The word "earthquake" spread like wildfire throughout the train. A middle-aged woman dressing much younger than her age and even wearing a bow on her head cried out she didn't want to die and clung to the salaryman in his early 20s next to her. I think it was the first time for several us who were in that car experiencing an earthquake while riding on the train. A train attendant came through from the back of the train and announced that it was an earthquake.

The earthquake continued on for quite a bit longer than usual. This was the first time I've ever seen Tokyoites leave their personal bubbles behind and talk to the complete strangers they were riding with. Not to mention, in particular the gal sitting next to me talking to me without second thought to whether or not I actually spoke Japanese. Or perhaps she had some doubt, but since I could say "earthquake" and "this is my first time experiencing an earthquake while on a train" (granted it's a lot simpler in Japanese...) she went on chatting with me during the situation like I was a normal Japanese.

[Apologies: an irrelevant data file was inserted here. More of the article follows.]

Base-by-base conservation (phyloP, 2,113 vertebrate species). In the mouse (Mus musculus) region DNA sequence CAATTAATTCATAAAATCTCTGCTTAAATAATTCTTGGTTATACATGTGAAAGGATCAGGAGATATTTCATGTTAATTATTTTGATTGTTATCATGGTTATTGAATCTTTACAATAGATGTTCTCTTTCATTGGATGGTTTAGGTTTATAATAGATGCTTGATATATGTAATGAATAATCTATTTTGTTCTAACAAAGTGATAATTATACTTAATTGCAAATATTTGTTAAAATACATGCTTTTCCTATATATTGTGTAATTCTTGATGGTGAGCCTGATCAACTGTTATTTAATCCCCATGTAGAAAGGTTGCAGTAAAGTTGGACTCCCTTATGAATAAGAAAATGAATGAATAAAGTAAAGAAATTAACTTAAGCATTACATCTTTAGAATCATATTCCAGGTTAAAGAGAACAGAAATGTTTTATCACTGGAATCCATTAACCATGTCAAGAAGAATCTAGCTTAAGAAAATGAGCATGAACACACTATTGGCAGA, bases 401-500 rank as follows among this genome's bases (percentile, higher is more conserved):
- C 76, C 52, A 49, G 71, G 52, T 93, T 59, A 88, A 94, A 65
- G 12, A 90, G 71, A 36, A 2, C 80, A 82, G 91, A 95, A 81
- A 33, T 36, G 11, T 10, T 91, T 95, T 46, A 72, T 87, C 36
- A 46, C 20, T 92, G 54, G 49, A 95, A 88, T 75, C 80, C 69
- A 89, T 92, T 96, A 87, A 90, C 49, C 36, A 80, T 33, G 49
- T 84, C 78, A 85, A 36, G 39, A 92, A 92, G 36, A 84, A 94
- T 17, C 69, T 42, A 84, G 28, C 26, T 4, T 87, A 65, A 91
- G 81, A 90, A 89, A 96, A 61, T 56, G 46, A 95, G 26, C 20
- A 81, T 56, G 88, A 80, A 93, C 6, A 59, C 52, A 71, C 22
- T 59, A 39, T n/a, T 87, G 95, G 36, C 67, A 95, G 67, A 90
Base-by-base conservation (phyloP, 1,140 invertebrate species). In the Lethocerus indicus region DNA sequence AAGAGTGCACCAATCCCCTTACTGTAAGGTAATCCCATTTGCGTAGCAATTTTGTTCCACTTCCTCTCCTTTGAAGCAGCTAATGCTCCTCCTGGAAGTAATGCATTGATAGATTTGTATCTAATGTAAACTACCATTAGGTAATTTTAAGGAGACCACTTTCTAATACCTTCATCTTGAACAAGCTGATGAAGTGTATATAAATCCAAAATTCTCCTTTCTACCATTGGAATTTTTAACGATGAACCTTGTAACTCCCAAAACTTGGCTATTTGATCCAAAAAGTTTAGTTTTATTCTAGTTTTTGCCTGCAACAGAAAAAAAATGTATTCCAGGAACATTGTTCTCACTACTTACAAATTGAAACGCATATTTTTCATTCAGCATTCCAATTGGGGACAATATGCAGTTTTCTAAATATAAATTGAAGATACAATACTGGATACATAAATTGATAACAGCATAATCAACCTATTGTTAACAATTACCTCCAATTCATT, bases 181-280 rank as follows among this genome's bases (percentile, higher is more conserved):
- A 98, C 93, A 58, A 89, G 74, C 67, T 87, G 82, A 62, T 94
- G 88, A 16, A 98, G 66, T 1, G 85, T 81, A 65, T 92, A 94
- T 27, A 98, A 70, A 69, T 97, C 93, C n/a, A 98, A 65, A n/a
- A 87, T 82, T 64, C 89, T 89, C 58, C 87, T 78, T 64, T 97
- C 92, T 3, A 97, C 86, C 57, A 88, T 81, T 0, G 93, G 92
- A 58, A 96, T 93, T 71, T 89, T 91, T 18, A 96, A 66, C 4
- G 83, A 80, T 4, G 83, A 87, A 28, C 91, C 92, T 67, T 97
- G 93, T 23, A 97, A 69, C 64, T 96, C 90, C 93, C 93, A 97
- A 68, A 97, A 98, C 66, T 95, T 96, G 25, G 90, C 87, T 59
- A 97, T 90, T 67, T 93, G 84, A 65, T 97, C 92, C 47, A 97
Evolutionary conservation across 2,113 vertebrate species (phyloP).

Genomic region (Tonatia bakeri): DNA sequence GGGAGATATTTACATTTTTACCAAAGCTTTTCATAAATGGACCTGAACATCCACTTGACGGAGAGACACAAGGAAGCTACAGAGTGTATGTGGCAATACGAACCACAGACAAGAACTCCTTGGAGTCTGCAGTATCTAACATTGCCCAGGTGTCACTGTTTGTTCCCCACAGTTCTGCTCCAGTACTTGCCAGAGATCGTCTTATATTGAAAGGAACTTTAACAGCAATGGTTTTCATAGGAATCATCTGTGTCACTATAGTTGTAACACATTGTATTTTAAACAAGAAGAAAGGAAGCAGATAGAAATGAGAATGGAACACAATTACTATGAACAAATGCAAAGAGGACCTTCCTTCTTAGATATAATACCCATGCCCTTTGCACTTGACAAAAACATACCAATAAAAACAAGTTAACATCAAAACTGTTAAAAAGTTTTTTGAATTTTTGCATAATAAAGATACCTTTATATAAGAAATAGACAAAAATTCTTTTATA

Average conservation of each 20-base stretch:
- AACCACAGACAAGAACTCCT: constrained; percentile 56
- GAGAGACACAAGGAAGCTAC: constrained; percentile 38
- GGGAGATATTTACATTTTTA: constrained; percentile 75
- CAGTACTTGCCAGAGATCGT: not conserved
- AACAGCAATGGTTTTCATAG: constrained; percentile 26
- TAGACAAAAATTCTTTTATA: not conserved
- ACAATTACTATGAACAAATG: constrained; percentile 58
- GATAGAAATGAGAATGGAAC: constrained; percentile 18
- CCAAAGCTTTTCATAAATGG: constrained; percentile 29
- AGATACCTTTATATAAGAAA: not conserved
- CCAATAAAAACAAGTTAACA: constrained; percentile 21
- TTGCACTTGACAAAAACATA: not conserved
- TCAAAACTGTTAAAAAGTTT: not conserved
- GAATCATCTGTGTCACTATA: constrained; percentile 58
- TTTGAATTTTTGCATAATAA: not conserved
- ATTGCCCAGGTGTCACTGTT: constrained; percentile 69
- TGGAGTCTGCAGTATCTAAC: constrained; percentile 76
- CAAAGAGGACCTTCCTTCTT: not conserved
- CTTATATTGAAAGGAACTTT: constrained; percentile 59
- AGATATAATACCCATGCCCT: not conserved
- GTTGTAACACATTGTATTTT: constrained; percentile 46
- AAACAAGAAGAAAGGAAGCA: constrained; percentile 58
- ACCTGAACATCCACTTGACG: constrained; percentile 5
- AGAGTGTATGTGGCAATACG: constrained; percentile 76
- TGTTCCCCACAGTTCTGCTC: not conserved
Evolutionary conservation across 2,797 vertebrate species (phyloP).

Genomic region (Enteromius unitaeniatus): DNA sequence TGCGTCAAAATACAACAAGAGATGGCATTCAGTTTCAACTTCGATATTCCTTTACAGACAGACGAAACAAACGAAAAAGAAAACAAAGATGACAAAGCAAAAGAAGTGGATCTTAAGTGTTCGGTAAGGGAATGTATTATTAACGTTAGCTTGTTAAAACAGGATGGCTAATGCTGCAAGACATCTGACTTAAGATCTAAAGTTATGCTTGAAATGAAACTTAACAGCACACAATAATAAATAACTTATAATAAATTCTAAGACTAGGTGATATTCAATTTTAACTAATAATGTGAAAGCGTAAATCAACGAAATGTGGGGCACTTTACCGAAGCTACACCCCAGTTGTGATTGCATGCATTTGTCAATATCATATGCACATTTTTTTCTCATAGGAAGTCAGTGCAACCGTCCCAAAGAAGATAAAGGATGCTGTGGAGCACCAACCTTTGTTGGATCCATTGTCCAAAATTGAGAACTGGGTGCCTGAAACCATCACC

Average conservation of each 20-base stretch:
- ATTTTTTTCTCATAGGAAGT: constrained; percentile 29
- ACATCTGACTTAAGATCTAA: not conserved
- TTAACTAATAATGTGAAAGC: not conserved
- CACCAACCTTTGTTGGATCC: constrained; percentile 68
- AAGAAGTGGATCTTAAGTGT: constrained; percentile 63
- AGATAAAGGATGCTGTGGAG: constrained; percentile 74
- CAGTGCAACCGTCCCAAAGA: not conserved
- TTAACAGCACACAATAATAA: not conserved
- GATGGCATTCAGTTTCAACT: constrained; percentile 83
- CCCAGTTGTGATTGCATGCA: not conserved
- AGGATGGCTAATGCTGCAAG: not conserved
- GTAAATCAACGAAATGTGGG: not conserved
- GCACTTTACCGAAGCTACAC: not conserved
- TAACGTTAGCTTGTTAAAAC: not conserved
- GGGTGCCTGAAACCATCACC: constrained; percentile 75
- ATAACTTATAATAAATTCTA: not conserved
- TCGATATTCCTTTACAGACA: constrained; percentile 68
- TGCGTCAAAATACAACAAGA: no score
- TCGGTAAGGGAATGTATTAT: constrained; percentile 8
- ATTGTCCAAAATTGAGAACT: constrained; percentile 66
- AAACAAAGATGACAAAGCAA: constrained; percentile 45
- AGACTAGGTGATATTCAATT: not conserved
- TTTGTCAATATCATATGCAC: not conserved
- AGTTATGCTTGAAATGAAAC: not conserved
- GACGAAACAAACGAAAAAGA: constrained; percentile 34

Shortly after the driver of the train told us the magnitude of the earthquake, though I didn't quite catch what he had said. We quickly started up again and reached Higashi-Nakano. We were all kicked off of the train and told to wait while they inspected the safety of the tunnels. Since we were underground and I had no access to the internet or anything of the sort, I didn't realize how bad things were and I just assumed that it wouldn't take too long before we'd be on our way again. The strange thing that I noticed though was that I wasn't getting any service at all though somehow I managed to send a few messages.
Shortly after we got off the train another big earthquake happened. It was kind of amusing the watch the train wobble back and forth. The announcements explaining there had been a big earthquake and that they were inspecting the tunnels began repeating over and over. Some people left though those who stayed found themselves a pillar and took a nap or found other things to do. I ended up taking a nap myself though about an hour later I received a bunch of messages that were originally sent an hour before. I didn't quite understand what was going on, but for the rest of the evening my cell phone wasn't really working at all.